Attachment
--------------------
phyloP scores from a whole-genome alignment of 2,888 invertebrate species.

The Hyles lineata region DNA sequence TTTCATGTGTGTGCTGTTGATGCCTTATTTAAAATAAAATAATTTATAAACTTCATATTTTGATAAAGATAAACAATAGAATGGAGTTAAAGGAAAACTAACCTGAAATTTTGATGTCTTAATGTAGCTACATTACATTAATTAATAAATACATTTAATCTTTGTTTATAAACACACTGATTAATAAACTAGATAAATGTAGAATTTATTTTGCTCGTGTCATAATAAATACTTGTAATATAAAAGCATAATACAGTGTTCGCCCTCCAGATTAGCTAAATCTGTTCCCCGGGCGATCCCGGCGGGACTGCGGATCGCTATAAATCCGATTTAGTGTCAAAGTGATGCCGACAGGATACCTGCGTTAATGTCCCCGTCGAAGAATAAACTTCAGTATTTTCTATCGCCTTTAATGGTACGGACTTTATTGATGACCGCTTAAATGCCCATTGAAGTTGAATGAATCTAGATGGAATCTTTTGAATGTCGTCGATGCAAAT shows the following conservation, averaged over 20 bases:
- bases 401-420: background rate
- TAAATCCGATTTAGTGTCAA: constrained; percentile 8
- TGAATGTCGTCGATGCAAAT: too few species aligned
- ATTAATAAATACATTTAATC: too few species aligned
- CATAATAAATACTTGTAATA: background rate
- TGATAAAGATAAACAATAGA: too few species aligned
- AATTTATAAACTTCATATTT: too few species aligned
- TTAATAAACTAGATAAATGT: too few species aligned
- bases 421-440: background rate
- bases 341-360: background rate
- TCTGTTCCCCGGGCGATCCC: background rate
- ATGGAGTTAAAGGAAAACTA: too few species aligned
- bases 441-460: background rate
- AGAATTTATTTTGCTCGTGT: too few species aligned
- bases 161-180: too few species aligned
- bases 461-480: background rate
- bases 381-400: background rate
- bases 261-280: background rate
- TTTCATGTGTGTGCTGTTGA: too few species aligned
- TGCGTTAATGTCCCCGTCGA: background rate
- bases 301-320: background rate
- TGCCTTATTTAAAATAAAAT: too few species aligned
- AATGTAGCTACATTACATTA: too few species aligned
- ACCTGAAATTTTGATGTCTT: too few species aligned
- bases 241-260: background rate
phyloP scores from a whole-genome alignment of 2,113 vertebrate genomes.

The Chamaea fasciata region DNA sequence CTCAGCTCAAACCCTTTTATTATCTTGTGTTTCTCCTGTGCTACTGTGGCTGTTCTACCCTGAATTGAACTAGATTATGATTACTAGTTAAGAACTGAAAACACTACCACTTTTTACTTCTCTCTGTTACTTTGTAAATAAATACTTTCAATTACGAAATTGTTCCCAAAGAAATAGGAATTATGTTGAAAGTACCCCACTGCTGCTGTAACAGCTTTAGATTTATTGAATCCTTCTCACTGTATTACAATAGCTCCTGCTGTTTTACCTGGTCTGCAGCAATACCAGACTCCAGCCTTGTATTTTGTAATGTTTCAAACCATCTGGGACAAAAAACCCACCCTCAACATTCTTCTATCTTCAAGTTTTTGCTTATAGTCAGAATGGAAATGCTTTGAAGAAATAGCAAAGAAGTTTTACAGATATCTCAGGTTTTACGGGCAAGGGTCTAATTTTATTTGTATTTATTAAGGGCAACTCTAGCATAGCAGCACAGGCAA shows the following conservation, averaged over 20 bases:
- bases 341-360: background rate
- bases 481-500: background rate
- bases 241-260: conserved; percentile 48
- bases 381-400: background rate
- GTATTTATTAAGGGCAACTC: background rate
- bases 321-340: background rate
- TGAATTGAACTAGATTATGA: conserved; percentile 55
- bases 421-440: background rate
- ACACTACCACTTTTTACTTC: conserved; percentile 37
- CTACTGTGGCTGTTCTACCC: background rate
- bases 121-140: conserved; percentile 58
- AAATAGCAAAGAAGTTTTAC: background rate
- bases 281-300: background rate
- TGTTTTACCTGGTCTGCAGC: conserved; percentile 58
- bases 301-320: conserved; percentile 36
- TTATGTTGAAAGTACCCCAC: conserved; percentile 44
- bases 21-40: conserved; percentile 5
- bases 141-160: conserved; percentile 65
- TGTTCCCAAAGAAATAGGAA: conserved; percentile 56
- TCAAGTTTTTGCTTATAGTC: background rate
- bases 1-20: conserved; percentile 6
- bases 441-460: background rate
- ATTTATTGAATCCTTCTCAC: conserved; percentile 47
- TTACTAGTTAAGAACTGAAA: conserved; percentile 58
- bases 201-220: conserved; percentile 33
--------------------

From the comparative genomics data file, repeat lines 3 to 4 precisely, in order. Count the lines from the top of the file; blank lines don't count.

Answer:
- bases 401-420: background rate
- TAAATCCGATTTAGTGTCAA: constrained; percentile 8